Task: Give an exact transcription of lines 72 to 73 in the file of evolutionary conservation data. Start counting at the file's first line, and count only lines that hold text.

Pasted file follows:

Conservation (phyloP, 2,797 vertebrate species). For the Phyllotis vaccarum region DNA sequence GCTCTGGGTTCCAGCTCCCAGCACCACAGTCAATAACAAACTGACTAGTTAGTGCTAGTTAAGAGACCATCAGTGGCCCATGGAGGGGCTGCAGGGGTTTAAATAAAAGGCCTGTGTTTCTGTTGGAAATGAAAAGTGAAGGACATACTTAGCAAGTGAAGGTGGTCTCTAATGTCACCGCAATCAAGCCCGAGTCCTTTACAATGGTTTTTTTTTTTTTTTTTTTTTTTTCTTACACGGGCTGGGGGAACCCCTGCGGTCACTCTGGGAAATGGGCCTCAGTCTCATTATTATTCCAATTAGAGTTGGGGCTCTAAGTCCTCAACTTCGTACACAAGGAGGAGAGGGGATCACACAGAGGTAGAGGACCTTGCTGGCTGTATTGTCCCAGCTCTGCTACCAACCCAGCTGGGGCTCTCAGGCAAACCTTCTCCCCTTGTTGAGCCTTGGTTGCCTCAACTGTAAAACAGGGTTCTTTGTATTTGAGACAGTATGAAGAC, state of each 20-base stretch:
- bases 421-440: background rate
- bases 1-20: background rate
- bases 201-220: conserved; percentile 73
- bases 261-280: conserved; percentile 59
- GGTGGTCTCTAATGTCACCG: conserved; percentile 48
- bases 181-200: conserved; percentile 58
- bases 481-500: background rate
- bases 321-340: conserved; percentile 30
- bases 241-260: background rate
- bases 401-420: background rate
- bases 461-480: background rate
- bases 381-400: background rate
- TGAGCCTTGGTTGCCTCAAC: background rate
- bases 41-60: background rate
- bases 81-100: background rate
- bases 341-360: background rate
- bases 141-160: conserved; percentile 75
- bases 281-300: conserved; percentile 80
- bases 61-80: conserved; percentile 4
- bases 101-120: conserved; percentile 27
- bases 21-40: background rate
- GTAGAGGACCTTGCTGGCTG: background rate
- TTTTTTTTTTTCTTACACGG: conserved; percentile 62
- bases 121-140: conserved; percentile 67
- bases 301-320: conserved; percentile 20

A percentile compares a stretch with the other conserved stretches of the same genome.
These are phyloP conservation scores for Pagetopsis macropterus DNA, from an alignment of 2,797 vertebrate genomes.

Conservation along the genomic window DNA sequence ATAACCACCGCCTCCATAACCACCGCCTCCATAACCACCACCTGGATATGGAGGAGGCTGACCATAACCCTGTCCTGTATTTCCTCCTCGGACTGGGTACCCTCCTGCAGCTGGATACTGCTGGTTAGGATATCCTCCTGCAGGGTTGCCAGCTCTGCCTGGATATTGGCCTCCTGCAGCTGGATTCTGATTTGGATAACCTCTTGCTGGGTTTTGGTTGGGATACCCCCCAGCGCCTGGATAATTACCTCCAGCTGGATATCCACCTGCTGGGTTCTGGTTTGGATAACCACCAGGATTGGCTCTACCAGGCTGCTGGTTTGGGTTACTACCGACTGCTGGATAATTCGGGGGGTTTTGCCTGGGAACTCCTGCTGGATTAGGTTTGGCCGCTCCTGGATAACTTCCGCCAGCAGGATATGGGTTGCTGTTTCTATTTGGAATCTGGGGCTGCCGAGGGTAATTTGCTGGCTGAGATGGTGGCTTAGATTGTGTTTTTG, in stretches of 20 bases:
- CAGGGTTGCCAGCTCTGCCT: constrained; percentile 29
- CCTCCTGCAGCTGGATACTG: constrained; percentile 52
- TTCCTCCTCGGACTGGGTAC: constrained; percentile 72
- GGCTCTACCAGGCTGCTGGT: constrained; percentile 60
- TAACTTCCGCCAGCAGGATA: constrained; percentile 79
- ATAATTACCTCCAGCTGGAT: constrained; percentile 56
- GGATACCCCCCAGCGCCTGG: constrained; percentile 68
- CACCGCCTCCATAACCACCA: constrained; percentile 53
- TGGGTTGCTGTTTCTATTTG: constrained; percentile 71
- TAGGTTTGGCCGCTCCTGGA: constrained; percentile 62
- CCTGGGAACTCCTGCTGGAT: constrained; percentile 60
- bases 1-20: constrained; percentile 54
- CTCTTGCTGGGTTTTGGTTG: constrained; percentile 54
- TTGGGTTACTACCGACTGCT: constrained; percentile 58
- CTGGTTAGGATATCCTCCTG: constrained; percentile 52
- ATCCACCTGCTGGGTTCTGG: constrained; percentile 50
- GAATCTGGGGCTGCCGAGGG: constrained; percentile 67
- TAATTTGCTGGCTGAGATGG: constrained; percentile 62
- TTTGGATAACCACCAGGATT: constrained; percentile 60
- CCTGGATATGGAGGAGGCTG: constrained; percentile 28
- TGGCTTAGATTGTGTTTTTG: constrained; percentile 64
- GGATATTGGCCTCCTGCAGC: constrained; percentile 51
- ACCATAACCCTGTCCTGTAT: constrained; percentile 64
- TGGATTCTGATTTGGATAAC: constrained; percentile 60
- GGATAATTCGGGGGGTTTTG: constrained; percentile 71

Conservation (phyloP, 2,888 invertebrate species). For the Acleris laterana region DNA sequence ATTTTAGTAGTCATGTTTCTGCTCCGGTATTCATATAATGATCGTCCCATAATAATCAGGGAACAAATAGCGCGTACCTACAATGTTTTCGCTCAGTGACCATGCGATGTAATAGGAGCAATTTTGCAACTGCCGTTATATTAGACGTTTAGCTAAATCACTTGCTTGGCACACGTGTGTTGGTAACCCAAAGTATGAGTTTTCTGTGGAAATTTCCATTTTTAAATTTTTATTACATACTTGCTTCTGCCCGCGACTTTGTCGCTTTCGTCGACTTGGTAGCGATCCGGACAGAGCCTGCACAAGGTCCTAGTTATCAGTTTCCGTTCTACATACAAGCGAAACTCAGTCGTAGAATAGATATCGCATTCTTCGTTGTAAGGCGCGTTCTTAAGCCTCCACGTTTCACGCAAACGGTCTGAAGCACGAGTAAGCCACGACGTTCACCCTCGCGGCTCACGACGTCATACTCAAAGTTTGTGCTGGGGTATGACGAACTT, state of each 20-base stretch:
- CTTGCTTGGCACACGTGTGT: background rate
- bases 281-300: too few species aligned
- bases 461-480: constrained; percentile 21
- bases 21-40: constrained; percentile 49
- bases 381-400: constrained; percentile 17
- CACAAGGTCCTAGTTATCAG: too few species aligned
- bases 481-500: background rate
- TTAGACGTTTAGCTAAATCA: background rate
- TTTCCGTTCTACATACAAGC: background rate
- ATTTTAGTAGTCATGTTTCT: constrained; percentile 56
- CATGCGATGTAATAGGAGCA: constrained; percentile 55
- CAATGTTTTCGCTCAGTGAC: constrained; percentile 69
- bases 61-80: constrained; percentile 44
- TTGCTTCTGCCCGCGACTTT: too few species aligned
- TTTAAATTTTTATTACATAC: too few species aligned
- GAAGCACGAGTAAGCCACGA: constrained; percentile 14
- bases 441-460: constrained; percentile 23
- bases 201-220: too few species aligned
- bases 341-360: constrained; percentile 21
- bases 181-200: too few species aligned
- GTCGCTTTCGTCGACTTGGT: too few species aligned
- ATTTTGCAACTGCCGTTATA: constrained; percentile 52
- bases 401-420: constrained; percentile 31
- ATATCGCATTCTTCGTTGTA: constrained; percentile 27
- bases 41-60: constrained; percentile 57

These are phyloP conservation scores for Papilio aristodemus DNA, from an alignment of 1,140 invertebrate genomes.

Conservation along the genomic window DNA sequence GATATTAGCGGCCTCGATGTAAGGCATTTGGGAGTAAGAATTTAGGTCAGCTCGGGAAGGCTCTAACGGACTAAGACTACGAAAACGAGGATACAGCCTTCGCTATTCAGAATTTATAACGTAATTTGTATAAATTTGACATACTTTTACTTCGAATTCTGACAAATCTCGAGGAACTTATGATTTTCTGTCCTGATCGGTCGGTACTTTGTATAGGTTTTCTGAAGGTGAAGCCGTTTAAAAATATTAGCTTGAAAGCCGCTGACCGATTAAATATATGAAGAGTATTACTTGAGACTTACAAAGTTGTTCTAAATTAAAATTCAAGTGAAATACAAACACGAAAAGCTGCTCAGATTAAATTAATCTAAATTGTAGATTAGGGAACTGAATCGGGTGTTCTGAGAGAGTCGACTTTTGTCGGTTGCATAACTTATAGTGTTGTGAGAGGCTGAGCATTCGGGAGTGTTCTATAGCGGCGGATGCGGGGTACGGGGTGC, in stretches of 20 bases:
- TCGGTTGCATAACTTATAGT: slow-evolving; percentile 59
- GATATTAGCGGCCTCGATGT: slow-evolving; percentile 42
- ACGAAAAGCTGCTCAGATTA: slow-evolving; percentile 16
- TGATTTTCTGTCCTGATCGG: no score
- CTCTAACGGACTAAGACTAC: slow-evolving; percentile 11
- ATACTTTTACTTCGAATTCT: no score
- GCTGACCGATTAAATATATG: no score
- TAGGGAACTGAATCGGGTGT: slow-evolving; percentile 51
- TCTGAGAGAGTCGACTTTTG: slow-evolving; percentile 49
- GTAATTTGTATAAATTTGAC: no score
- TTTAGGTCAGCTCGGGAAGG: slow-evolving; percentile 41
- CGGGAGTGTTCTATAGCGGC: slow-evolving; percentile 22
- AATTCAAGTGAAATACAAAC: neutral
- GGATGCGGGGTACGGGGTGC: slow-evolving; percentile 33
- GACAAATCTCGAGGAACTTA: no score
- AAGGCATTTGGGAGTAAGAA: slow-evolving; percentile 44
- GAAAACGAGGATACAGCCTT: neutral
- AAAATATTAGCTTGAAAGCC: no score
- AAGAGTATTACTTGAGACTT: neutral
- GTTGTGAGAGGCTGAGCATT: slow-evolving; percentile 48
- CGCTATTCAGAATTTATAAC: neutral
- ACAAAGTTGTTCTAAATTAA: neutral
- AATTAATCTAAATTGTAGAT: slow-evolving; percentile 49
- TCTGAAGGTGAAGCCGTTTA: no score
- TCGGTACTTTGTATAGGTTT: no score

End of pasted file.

- bases 441-460: constrained; percentile 23
- bases 201-220: too few species aligned